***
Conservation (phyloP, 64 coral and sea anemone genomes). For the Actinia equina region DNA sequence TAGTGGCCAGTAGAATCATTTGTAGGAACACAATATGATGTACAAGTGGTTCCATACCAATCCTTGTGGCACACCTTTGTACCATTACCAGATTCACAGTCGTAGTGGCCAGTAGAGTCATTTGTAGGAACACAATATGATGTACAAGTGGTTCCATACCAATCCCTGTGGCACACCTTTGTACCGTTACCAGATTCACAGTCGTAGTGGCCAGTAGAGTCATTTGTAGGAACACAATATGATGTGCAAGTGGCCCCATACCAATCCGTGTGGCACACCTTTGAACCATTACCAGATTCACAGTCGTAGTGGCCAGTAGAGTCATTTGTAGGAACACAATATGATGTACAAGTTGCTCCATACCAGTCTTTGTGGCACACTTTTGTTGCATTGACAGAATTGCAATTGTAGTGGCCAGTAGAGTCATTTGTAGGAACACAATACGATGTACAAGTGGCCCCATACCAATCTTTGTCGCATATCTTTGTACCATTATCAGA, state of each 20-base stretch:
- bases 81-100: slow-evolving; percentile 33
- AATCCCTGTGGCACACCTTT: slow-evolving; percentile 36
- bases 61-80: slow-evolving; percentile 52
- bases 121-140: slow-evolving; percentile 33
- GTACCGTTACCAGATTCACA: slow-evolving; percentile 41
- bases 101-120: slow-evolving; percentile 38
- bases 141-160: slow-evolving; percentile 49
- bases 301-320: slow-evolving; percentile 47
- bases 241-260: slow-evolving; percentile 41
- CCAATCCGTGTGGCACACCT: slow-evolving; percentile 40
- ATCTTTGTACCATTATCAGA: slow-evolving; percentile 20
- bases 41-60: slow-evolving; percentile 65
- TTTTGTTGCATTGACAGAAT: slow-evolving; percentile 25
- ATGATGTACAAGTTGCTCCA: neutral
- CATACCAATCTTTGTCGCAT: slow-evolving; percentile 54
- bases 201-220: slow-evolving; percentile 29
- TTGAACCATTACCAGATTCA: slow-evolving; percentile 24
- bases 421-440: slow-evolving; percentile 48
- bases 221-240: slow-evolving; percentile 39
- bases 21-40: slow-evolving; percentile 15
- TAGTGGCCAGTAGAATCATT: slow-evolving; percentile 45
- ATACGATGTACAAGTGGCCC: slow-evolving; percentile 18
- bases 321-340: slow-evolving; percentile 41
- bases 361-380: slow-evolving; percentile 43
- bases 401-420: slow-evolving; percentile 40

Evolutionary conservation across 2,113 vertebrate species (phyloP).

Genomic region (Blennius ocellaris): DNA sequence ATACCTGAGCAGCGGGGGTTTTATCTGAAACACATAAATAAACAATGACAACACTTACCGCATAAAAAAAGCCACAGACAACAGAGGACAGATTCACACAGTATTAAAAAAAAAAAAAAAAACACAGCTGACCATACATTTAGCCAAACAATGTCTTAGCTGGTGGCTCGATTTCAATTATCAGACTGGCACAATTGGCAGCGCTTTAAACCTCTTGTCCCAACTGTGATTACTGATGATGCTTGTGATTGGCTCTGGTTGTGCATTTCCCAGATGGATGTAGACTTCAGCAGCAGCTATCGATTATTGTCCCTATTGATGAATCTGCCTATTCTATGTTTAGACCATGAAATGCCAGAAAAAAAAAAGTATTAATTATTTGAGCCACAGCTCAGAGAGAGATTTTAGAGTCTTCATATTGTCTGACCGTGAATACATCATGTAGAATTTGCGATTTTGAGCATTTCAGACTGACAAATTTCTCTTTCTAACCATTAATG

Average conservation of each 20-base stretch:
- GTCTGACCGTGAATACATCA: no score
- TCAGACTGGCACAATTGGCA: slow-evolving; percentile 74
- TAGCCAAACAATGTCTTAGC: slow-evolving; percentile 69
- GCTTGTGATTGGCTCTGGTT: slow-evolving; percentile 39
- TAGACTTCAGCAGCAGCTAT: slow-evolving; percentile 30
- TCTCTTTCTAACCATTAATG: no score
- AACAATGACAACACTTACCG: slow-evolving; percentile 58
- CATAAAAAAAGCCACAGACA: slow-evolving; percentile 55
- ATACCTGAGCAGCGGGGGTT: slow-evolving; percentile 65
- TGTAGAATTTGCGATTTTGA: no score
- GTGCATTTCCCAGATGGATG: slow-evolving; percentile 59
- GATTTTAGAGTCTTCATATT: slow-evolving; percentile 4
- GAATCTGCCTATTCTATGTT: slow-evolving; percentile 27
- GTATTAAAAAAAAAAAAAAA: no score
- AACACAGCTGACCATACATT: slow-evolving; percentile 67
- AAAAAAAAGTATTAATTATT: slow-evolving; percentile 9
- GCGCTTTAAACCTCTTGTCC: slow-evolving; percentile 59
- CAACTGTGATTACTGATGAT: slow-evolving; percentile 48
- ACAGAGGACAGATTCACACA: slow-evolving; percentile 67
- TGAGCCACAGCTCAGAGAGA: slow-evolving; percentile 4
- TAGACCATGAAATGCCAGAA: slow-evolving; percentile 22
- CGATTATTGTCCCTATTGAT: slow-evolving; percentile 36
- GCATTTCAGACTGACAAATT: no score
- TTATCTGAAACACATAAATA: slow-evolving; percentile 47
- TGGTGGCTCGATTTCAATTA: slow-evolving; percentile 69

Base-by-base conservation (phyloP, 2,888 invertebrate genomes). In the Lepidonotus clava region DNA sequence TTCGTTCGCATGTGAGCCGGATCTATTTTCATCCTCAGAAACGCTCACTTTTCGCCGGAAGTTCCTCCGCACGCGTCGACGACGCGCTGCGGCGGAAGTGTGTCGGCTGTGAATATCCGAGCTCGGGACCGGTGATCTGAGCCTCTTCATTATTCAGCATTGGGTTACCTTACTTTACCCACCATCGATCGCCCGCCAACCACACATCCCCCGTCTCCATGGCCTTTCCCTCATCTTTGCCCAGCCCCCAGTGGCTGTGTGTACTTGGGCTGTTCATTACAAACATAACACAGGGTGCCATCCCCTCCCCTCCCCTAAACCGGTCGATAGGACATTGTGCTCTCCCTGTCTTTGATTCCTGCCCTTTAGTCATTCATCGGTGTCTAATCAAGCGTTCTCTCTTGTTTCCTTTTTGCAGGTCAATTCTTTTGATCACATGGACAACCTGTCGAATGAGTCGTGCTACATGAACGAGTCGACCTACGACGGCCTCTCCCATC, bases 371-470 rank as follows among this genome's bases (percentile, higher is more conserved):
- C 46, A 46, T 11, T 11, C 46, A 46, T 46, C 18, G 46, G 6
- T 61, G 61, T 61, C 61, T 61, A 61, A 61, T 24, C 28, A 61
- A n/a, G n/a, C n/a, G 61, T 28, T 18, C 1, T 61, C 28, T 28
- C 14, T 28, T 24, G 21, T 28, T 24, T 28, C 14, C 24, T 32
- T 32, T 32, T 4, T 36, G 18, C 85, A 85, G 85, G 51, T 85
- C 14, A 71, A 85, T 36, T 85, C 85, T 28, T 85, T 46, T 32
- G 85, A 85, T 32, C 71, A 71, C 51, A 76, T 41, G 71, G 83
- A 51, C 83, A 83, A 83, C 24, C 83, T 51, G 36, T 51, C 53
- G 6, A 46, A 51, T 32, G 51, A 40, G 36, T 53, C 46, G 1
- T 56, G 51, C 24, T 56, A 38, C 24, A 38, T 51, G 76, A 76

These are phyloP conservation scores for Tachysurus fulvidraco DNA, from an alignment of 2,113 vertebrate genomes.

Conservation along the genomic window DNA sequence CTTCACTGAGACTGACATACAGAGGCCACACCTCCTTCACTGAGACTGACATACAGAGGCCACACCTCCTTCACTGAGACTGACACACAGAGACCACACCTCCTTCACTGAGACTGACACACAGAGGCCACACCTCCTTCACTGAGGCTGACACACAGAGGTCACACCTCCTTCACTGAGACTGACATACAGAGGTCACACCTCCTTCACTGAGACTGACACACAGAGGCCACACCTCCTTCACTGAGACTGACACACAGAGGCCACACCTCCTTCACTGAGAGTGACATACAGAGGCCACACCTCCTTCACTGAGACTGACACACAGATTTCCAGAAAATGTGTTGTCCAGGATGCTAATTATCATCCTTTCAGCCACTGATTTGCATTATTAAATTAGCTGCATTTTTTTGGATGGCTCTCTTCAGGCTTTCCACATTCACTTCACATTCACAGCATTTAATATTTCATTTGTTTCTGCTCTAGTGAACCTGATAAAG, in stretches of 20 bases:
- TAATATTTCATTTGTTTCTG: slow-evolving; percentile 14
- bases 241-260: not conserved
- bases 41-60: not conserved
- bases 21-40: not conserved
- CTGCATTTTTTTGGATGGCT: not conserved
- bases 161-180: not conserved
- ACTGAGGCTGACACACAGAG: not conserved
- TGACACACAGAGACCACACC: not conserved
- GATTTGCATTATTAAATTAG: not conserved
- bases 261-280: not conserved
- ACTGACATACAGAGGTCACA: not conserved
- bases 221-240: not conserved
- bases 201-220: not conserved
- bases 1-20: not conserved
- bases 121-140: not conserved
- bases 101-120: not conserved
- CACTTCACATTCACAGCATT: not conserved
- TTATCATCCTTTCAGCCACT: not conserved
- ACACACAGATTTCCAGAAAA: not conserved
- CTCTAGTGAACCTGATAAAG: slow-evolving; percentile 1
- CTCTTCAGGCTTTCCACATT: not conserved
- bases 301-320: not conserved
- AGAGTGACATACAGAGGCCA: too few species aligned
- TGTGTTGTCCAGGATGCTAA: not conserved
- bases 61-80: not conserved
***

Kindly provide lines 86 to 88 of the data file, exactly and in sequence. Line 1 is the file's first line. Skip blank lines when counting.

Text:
- ACACACAGATTTCCAGAAAA: not conserved
- CTCTAGTGAACCTGATAAAG: slow-evolving; percentile 1
- CTCTTCAGGCTTTCCACATT: not conserved